The other day I read a post by the compelling Tom Goodwin, in which he suggested that management consultants often ruin things, with “no idea how to quantify joy, delight, meaning, or anything that matters”.
That also brought to mind the oft-quoted, received wisdom, that “what gets measured gets managed” (usually – incorrectly – attributed to Peter Drucker), and the simple fact that a lot is wrong with this.
In 1956, V. F. Ridgeway wrote a paper called, “Dysfunctional Consequences of Performance Measurements”, in which he criticised the measurement mantra. His argument was summarised by Simon Caulkin…
“What gets measured gets managed – even when it’s pointless to measure and manage it, and even if it harms the purpose of the organisation to do so”.
And now, over 60 years later, we are more comfortable than ever with the pithy, ‘winking’ soundbite: “Not everything that matters can be measured; not everything that we can measure matters”.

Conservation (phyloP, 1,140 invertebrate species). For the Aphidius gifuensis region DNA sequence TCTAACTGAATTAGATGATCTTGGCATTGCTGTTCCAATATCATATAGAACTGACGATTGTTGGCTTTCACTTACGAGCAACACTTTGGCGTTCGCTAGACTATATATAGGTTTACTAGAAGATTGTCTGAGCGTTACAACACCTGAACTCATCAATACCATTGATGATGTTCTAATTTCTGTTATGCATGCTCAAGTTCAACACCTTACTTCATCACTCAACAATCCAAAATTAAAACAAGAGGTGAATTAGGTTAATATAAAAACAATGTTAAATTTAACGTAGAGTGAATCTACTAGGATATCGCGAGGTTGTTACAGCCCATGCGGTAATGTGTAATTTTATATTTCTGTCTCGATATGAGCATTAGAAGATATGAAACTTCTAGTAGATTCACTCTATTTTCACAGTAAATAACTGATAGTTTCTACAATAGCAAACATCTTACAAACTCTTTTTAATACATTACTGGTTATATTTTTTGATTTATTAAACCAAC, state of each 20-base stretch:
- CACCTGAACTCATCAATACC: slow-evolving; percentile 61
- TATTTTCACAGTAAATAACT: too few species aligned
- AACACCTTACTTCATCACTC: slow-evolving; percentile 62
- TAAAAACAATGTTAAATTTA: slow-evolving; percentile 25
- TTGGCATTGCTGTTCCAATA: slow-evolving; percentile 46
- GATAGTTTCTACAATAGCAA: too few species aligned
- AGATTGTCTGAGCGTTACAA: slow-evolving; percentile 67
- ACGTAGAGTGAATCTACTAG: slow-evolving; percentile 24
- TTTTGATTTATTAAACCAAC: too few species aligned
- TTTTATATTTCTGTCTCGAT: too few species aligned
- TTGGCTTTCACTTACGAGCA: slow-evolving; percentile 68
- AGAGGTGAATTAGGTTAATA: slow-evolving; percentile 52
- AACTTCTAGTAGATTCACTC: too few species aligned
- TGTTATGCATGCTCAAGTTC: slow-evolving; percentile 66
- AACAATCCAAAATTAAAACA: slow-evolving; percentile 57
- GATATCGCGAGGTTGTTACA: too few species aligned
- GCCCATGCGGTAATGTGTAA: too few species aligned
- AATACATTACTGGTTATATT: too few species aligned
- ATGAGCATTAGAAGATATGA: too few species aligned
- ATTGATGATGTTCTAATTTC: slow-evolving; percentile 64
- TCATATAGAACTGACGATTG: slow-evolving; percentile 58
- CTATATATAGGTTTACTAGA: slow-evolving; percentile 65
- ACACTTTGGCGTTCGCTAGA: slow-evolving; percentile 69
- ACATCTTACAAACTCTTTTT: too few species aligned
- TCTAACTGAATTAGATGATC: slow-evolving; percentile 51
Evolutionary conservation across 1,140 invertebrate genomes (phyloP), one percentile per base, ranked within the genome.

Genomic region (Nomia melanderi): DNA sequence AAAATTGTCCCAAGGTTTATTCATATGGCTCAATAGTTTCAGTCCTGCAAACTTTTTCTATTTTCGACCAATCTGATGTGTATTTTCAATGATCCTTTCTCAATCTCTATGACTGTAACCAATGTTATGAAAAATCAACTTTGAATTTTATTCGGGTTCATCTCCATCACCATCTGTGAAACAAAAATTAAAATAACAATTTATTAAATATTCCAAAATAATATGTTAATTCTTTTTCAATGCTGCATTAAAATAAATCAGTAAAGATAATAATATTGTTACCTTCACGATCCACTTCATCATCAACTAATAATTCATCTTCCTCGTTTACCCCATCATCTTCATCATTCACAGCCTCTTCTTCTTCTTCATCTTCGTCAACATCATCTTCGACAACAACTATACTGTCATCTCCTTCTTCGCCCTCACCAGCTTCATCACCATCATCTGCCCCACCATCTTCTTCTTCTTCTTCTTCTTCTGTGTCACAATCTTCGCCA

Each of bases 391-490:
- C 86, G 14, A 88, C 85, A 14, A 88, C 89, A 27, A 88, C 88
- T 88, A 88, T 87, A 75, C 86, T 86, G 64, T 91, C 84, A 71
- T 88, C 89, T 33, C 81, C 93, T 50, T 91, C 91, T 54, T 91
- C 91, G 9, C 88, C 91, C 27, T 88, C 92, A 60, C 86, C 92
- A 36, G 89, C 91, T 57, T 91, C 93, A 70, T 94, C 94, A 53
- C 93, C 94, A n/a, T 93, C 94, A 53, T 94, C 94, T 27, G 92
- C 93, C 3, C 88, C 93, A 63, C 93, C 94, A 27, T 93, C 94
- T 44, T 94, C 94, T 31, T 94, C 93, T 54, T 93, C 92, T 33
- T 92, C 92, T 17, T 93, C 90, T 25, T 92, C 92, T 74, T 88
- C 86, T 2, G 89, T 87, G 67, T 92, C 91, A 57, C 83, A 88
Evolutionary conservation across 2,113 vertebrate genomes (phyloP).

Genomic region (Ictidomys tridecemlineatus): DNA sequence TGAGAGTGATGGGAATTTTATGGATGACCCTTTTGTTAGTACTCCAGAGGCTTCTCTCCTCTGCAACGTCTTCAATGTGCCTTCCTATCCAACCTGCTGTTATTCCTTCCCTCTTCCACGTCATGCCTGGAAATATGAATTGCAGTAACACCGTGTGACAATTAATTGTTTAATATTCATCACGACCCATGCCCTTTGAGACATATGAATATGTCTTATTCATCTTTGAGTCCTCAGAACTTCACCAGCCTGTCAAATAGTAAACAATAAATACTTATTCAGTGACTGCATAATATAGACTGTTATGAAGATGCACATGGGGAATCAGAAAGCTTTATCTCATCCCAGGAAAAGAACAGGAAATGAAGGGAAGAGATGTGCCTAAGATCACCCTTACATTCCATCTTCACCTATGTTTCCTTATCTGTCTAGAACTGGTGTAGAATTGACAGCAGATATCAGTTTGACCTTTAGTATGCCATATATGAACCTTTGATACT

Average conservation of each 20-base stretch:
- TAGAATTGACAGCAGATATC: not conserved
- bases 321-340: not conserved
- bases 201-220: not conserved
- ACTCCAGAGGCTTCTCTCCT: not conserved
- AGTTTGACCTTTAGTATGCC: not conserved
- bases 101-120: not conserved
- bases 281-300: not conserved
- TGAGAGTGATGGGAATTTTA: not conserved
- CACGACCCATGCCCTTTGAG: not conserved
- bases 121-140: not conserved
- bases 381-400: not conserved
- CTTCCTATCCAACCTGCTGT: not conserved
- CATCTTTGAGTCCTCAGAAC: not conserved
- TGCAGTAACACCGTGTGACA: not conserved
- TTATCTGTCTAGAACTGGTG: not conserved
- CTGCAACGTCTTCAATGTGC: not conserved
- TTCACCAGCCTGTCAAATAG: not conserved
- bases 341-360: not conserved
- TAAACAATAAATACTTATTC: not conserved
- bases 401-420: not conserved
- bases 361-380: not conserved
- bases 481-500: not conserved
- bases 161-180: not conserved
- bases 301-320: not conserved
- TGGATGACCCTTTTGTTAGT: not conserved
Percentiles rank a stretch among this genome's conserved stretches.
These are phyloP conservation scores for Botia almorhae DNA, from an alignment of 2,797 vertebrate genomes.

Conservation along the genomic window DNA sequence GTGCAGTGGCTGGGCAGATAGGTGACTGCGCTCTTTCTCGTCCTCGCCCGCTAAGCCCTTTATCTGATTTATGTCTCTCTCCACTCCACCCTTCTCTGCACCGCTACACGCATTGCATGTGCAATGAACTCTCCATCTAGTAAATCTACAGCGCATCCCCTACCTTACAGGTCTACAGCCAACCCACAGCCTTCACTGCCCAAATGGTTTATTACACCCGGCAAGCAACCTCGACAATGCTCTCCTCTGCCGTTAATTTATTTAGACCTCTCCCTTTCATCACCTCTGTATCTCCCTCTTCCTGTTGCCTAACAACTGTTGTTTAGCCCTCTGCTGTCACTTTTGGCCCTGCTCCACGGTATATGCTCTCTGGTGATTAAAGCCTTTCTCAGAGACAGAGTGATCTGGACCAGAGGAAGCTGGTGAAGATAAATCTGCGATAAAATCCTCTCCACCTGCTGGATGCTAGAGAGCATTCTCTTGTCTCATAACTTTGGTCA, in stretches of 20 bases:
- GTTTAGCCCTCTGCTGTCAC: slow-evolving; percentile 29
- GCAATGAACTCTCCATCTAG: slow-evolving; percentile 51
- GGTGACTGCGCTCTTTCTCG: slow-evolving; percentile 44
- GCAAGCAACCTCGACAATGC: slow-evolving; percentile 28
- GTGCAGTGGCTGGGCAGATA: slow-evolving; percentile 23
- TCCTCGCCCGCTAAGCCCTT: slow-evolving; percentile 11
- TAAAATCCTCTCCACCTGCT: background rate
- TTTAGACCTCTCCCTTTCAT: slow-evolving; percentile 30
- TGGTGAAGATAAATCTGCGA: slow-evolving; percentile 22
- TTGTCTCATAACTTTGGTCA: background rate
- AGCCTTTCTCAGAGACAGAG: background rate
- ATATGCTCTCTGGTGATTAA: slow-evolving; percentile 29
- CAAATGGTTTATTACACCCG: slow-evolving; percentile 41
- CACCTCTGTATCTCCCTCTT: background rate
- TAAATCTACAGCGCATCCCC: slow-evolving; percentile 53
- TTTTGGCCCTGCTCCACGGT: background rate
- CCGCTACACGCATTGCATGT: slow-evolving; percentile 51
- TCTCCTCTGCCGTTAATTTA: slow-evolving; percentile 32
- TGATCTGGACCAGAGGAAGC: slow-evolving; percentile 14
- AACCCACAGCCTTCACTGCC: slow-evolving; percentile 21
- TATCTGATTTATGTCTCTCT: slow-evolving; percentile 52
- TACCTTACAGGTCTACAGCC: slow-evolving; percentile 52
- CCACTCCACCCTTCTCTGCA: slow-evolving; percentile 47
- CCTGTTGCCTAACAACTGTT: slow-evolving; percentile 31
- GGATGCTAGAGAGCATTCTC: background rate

But where does that leave management consultants, who “strip out anything human in the pursuit of better metrics on a spreadsheet”? Surely, SURELY, that is not what we actually want from them, in an increasingly-enlightened 21st Century? (And let’s not get started on those 500-page reports, costing £100,000+, which no-one actually reads…)
We think not. And if the movement – literally, and metaphorically – in the management consultancy space is anything to go by, a lot of the rest of the world agrees too.
So, we have started our ‘challenger’ management consultancy, to do exactly that… we start – and end – with the people…
...please welcome GREENGAGE to the world!
Isn’t it time for companies, as Goodwin elaborates, to start seeing customers as the reason they exist – not this ‘thing’ that makes their planes heavier, their hotels dirtier, and get in the way of their stores?
We hope – especially if you want to improve efficiencies and spend time focusing on the important things (like those of joy, delight, and meaning) – that you agree!